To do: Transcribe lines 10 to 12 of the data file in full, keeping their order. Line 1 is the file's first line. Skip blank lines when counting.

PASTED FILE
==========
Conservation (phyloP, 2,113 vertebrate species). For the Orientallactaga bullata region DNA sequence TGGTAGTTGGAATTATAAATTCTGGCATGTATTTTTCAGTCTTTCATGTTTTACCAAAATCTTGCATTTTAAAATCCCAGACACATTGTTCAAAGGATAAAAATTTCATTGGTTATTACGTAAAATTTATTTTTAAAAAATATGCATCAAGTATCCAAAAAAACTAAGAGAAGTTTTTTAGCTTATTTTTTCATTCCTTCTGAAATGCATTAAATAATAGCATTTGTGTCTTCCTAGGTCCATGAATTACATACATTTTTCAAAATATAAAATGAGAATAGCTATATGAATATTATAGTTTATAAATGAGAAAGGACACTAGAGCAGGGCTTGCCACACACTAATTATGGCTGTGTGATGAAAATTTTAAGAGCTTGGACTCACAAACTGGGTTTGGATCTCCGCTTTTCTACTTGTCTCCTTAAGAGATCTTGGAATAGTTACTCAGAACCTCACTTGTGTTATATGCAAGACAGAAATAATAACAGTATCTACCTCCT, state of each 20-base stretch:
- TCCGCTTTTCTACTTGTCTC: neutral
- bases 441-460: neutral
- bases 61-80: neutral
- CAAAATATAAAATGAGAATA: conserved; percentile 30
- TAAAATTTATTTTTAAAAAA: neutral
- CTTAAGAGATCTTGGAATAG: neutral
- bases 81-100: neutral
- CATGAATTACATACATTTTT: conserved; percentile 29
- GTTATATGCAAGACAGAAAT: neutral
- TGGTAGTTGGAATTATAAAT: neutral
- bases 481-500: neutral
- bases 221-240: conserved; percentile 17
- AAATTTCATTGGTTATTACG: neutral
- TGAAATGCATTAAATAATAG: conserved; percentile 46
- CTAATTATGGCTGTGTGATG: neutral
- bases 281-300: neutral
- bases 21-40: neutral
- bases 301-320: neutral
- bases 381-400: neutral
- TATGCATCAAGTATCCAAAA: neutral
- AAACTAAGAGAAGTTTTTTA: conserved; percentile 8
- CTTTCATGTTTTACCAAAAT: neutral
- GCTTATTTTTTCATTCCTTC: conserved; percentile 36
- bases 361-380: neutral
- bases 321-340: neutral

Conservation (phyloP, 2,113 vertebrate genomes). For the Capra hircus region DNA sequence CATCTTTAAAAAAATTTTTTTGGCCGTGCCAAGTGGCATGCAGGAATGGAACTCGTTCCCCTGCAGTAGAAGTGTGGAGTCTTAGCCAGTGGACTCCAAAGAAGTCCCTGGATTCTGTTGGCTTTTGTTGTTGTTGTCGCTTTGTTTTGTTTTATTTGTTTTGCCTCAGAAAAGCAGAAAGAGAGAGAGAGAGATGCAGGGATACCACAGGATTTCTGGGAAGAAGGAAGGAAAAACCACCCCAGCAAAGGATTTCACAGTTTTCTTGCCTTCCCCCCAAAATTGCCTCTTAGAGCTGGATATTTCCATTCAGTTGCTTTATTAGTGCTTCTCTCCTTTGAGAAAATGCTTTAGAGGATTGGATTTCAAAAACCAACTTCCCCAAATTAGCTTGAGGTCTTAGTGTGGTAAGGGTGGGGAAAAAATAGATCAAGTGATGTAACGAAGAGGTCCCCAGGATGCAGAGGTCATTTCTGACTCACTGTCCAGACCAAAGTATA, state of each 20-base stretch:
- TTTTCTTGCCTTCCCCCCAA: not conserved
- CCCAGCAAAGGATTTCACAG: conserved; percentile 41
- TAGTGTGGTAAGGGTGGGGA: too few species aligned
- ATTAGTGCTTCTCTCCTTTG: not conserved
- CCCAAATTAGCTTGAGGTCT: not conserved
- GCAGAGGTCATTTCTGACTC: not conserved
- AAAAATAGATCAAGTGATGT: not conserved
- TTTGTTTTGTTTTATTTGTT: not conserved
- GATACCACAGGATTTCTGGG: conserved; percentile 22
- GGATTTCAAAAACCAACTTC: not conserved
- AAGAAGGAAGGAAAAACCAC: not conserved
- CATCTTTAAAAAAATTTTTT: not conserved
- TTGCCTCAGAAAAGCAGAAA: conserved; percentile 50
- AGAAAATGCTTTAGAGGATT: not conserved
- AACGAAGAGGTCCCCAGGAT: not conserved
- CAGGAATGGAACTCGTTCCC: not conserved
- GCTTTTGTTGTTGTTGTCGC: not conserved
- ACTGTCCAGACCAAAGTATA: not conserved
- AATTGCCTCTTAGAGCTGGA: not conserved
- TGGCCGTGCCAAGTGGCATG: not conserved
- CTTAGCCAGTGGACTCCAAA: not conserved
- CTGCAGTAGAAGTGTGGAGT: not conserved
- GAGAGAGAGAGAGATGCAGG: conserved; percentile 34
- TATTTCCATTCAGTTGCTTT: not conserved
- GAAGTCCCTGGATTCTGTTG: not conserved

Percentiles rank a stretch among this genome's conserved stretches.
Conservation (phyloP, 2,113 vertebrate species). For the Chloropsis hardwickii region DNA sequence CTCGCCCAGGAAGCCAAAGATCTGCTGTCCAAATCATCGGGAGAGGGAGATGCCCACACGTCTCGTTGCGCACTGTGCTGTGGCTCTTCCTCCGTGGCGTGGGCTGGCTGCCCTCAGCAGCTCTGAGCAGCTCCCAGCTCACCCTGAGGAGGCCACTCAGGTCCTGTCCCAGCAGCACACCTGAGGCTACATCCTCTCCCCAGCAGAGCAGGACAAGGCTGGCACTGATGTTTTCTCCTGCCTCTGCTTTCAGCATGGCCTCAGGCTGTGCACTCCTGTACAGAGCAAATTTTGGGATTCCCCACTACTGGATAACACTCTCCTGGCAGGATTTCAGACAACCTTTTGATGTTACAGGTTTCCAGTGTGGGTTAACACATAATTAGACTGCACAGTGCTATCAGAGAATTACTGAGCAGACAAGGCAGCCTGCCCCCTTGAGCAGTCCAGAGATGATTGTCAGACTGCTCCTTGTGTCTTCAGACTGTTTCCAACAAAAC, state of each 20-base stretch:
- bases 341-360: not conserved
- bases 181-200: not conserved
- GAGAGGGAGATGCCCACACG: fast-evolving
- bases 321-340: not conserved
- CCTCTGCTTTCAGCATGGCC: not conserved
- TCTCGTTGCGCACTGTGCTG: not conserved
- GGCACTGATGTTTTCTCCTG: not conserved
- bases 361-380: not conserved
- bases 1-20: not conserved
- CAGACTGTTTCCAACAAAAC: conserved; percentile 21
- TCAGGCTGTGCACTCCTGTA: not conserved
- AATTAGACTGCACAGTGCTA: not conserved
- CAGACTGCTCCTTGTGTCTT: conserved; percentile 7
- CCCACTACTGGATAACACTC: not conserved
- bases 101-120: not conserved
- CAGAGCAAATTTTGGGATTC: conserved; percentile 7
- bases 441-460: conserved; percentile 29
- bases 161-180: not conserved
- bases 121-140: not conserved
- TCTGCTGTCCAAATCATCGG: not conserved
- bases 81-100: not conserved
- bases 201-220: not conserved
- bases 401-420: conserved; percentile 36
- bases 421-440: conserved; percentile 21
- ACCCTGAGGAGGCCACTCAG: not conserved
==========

- GTTATATGCAAGACAGAAAT: neutral
- TGGTAGTTGGAATTATAAAT: neutral
- bases 481-500: neutral